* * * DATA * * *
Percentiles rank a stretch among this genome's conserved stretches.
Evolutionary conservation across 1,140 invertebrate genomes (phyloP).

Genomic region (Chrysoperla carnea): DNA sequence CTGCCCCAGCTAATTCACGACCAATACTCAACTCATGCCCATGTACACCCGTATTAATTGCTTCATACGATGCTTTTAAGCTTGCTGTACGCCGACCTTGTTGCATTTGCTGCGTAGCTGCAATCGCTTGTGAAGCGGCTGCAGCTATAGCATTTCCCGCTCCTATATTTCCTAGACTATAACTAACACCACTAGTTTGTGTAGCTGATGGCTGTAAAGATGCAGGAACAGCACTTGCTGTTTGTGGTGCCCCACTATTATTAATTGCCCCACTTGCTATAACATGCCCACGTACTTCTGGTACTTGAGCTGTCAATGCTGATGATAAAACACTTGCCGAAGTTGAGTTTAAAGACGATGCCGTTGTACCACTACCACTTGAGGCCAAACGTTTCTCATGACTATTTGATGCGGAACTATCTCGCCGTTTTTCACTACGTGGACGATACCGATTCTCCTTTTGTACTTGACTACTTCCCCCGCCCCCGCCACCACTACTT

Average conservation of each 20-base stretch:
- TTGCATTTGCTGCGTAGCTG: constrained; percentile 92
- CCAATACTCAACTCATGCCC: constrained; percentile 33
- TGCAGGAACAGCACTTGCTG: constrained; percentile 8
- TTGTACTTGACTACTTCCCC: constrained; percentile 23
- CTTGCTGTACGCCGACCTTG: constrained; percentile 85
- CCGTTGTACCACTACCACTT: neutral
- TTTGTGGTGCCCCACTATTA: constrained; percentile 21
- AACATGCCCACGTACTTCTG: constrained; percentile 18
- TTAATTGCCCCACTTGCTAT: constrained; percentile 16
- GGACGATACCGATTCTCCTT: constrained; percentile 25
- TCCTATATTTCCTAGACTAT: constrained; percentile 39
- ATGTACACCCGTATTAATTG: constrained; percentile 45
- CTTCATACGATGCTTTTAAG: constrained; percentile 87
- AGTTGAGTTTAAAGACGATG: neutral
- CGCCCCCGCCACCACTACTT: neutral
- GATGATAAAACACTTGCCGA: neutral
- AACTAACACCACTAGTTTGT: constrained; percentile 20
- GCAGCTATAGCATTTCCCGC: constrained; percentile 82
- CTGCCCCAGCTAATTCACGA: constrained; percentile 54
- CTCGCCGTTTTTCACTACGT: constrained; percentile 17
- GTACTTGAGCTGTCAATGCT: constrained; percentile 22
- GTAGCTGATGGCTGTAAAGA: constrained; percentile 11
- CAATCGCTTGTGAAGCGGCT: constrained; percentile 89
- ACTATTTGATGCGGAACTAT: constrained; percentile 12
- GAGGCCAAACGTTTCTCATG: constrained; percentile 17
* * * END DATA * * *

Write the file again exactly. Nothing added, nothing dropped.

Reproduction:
Percentiles rank a stretch among this genome's conserved stretches.
Evolutionary conservation across 1,140 invertebrate genomes (phyloP).

Genomic region (Chrysoperla carnea): DNA sequence CTGCCCCAGCTAATTCACGACCAATACTCAACTCATGCCCATGTACACCCGTATTAATTGCTTCATACGATGCTTTTAAGCTTGCTGTACGCCGACCTTGTTGCATTTGCTGCGTAGCTGCAATCGCTTGTGAAGCGGCTGCAGCTATAGCATTTCCCGCTCCTATATTTCCTAGACTATAACTAACACCACTAGTTTGTGTAGCTGATGGCTGTAAAGATGCAGGAACAGCACTTGCTGTTTGTGGTGCCCCACTATTATTAATTGCCCCACTTGCTATAACATGCCCACGTACTTCTGGTACTTGAGCTGTCAATGCTGATGATAAAACACTTGCCGAAGTTGAGTTTAAAGACGATGCCGTTGTACCACTACCACTTGAGGCCAAACGTTTCTCATGACTATTTGATGCGGAACTATCTCGCCGTTTTTCACTACGTGGACGATACCGATTCTCCTTTTGTACTTGACTACTTCCCCCGCCCCCGCCACCACTACTT

Average conservation of each 20-base stretch:
- TTGCATTTGCTGCGTAGCTG: constrained; percentile 92
- CCAATACTCAACTCATGCCC: constrained; percentile 33
- TGCAGGAACAGCACTTGCTG: constrained; percentile 8
- TTGTACTTGACTACTTCCCC: constrained; percentile 23
- CTTGCTGTACGCCGACCTTG: constrained; percentile 85
- CCGTTGTACCACTACCACTT: neutral
- TTTGTGGTGCCCCACTATTA: constrained; percentile 21
- AACATGCCCACGTACTTCTG: constrained; percentile 18
- TTAATTGCCCCACTTGCTAT: constrained; percentile 16
- GGACGATACCGATTCTCCTT: constrained; percentile 25
- TCCTATATTTCCTAGACTAT: constrained; percentile 39
- ATGTACACCCGTATTAATTG: constrained; percentile 45
- CTTCATACGATGCTTTTAAG: constrained; percentile 87
- AGTTGAGTTTAAAGACGATG: neutral
- CGCCCCCGCCACCACTACTT: neutral
- GATGATAAAACACTTGCCGA: neutral
- AACTAACACCACTAGTTTGT: constrained; percentile 20
- GCAGCTATAGCATTTCCCGC: constrained; percentile 82
- CTGCCCCAGCTAATTCACGA: constrained; percentile 54
- CTCGCCGTTTTTCACTACGT: constrained; percentile 17
- GTACTTGAGCTGTCAATGCT: constrained; percentile 22
- GTAGCTGATGGCTGTAAAGA: constrained; percentile 11
- CAATCGCTTGTGAAGCGGCT: constrained; percentile 89
- ACTATTTGATGCGGAACTAT: constrained; percentile 12
- GAGGCCAAACGTTTCTCATG: constrained; percentile 17